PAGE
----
Adaptation: Minnesota’s Early and Periodic Screening, Diagnosis, and Treatment (EPSDT) program is referred to as the Child and Teen Checkups (C&TC) program. The C&TC periodicity schedule is closely aligned with the Bright Futures/American Academy of Pediatrics (AAP) Periodicity Schedule, but there are differences with respect to the timing and frequency of well-child visits. Specifically, the Bright Futures/AAP Periodicity Schedule recommends a prenatal visit and visits at birth, at 3–5 days, by 1 month, at 2 months, and every year between ages 3 and 21, whereas Minnesota’s 2016 C&TC periodicity schedule recommends visits at 1 and 2 months and every other year after age 6, stopping at age 20. The C&CT periodicity schedule mentions that these recommendations are a minimum standard and that more visits or screening should be done and billed for as medically necessary. Most of the C&TC screening recommendations are similar to those in the Bright Futures Guidelines. Certain Bright Futures requirements, such as those for autism and developmental screening, are only recommended rather than required in Minnesota, whereas others, like maternal depression screening, are an additional service.
In 2013, Minnesota evaluated and reviewed current literature and key resources such as the Bright Futures Guidelines to inform the development of recommendations for C&TC and the health supervision of infants, children, and adolescents that reflect evidence-based practices. When the Minnesota Department of Health released the updated C&TC periodicity schedule, it also released supporting resources such as updated screening component fact sheets and e-learning training modules for providers. Increased in-person and Web-based trainings for providers who screen infants and toddlers during the preschool years (e.g., Head Start, primary care, early intervention) are designed to educate and support professionals in implementing updated recommendations for developmental/social–emotional, maternal depression, and other screenings.
Implementation: In 2014, Minnesota selected 4 of the 11 pediatric preventive care measures to focus on: child and adolescent access to primary care providers (PCPs), well-child visits in the first 15 months, well-child visits for children ages 3 to 6, and preventive dental visits. These measures are closely aligned with the Bright Futures Preventive Services Quality Improvement Measures. At that time, the state’s quality performance rates for access to PCPs were higher than the national average, while the rates for well-child visits for infants and young children and for preventive dental visits were lower than the national average.
Integrated Health Partnership (IHP): The IHP program is an accountable care model for Minnesotan Medicaid recipients in managed care and fee-for-service arrangements. The program delivers higher quality and lower health care costs through innovative approaches to care. The IHP model encourages integration of physical health care with mental health and chemical dependence services, safety net providers, social service agencies, counties, and public health resources. The program uses earned shared savings from its total cost of care contracts with the state to expand care coordination infrastructure to serve the most vulnerable members of the state. Through the IHP program, Minnesota’s Medicaid agency and C&TC are striving to improve healthful development among children by effectively integrating services and working with vulnerable families.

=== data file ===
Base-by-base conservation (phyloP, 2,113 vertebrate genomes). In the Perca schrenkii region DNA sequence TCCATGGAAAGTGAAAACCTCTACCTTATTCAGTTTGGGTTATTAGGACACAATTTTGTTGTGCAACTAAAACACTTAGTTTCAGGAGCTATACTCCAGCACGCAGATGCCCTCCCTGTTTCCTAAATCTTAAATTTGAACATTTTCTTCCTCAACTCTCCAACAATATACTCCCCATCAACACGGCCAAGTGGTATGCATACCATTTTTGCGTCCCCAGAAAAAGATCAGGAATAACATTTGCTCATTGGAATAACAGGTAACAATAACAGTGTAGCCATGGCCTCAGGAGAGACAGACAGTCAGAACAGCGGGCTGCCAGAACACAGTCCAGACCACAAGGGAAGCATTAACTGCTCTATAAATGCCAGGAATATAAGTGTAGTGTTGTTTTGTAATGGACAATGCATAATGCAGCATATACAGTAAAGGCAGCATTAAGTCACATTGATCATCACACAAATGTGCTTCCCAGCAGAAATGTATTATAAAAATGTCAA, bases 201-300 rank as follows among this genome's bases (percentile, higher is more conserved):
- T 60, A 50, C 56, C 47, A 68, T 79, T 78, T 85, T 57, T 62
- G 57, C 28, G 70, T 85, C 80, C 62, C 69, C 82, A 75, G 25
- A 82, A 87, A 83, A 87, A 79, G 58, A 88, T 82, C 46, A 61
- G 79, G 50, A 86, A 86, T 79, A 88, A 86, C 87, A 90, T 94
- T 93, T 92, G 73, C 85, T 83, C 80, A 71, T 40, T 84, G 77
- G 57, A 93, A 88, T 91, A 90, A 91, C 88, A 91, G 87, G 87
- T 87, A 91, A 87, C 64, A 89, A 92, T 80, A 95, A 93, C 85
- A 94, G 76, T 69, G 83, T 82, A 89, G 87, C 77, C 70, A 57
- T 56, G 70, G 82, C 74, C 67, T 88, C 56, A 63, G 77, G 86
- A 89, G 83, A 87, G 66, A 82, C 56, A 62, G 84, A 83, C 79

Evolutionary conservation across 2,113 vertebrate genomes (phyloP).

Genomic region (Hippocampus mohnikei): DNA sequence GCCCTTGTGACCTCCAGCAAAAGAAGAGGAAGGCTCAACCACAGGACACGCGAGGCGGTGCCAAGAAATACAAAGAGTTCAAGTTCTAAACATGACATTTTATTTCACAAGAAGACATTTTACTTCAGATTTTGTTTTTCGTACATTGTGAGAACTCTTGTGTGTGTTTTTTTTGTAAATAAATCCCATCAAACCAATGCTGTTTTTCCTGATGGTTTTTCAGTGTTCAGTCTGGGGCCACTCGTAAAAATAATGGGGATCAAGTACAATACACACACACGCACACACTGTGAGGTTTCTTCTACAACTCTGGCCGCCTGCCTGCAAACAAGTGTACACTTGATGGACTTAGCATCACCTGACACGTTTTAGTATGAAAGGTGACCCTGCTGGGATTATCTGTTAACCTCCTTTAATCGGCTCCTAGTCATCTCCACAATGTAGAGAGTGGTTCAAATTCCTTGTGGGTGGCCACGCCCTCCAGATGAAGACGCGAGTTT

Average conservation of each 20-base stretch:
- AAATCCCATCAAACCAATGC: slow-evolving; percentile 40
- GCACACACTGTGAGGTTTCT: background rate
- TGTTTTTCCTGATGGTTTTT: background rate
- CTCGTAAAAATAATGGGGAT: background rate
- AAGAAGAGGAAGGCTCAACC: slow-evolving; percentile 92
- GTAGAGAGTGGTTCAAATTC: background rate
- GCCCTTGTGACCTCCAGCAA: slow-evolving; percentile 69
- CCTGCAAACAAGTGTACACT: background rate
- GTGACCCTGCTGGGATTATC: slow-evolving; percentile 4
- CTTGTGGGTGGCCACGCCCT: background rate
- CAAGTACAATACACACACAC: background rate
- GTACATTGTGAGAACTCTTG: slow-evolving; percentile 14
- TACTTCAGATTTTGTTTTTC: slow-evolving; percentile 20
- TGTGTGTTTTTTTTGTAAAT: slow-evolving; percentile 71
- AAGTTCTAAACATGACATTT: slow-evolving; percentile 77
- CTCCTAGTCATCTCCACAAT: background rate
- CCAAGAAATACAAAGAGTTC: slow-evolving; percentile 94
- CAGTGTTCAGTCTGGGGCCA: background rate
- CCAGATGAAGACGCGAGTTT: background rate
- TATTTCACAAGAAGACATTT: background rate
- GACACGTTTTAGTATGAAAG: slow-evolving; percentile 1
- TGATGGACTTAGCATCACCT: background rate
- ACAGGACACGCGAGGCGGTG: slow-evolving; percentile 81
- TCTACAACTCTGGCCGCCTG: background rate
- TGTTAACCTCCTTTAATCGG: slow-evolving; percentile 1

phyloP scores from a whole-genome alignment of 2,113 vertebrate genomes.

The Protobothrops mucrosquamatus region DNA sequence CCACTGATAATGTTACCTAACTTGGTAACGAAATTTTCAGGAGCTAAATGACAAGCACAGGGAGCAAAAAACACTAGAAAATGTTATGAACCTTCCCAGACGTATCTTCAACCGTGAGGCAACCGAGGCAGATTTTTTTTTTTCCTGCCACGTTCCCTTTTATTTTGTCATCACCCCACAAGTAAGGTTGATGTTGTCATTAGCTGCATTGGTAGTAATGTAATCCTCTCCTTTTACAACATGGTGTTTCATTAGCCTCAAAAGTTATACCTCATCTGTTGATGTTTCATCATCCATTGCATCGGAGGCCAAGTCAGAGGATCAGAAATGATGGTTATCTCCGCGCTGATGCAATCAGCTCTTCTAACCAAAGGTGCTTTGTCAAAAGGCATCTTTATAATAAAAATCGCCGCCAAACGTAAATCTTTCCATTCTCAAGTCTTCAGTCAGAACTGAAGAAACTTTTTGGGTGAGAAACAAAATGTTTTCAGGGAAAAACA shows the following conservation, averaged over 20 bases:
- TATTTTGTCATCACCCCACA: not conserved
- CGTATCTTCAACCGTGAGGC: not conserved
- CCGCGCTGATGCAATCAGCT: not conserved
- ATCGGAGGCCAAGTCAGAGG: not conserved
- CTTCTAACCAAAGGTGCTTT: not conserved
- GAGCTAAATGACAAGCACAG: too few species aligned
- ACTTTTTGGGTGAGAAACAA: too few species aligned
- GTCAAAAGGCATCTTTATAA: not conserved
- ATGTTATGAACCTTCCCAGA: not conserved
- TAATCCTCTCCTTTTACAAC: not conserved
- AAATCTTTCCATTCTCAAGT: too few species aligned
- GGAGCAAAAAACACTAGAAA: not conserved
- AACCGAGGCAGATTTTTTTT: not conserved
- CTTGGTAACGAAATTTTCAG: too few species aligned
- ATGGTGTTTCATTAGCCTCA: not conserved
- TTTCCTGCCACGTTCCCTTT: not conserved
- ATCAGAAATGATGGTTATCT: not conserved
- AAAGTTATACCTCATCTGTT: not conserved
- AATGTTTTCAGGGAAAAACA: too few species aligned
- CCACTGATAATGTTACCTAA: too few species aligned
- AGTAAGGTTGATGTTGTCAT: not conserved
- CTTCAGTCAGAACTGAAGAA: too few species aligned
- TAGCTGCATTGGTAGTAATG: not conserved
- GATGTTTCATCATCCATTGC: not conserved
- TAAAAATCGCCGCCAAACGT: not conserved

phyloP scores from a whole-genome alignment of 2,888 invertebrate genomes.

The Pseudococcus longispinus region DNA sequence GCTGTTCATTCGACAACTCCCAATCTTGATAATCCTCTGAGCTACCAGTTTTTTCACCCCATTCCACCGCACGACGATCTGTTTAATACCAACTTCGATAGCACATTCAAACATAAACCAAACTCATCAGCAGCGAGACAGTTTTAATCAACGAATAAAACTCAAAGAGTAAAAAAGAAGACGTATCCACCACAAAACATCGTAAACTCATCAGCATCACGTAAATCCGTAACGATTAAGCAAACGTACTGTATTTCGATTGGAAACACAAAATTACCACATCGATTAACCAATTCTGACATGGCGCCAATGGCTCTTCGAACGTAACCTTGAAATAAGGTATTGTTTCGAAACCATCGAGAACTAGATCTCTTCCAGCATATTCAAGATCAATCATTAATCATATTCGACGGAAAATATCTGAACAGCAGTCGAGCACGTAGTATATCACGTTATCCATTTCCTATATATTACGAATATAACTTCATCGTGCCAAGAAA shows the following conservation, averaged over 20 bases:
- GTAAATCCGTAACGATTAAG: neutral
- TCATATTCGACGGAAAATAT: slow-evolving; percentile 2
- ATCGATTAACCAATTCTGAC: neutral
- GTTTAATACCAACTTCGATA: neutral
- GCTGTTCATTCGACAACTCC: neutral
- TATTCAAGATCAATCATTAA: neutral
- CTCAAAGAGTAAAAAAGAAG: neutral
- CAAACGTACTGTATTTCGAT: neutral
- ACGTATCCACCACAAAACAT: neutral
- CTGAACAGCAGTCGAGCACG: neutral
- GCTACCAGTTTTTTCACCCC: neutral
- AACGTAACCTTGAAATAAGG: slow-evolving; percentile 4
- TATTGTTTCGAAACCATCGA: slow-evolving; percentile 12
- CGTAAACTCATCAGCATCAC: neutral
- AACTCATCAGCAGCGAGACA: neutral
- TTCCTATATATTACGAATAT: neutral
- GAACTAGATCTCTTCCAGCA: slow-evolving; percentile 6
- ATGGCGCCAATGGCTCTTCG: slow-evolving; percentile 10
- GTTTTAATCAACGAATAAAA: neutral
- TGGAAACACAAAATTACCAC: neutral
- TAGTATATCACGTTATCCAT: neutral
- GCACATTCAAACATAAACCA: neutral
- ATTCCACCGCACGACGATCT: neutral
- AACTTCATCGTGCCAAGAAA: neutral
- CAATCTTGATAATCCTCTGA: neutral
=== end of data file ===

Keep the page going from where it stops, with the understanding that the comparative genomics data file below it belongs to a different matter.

Training: The Minnesota Chapter of the American Academy of Pediatrics (MNAAP) has integrated key elements of the Bright Futures Guidelines into pediatric care across the state. For instance, in 2013 the chapter partnered with several state agencies, including the Departments of Health, Human Services, and Education, and a health plan provider to highlight the need for increased behavioral and developmental health screening. Experts identified by the Department of Education led a training session that covered topics such as the benefits of developmental screening and coverage under the Affordable Care Act. MNAAP convened pediatrician leaders for the session and shared the training Webinar with pediatricians, educators, and local public health officials statewide. Two additional in-person training events were held.
Raising community awareness: The chapter has engaged in a Healthy Tomorrows program to promote immunization among immigrant Somali communities. Funded by the Health Resources and Services Administration, MNAAP's Healthy Tomorrows initiative helped the chapter work with Somali community agencies, pediatric healthcare providers, and family partners to develop community-specific education material in three locations. In Rochester, for instance, the program produced educational videos that addressed immigrant families' concerns regarding immunization and autism. These videos were developed with the families, ensuring that they were relatable to the community.
In St. Cloud, a similar strategy was used to produce videos that starred local Somali families and addressed seven key concerns identified by the community. Topics addressed by these videos include developmental screening, car seat safety, thermometer use, nutrition, safety in the home, and safe sleeping. In Minneapolis, MNAAP worked with community health workers and community leaders to increase awareness of Bright Futures components among Somali families. By creating a dialogue between providers and families and addressing specific concerns, the Healthy Tomorrows program helps ensure that children in these communities continue to receive the pediatric care recommended by Bright Futures.
Visit the MNAAP Resources for Parents page to obtain information on various topics ranging from health insurance eligibility to suicide prevention. The page also includes a section on videos for Somali Parents.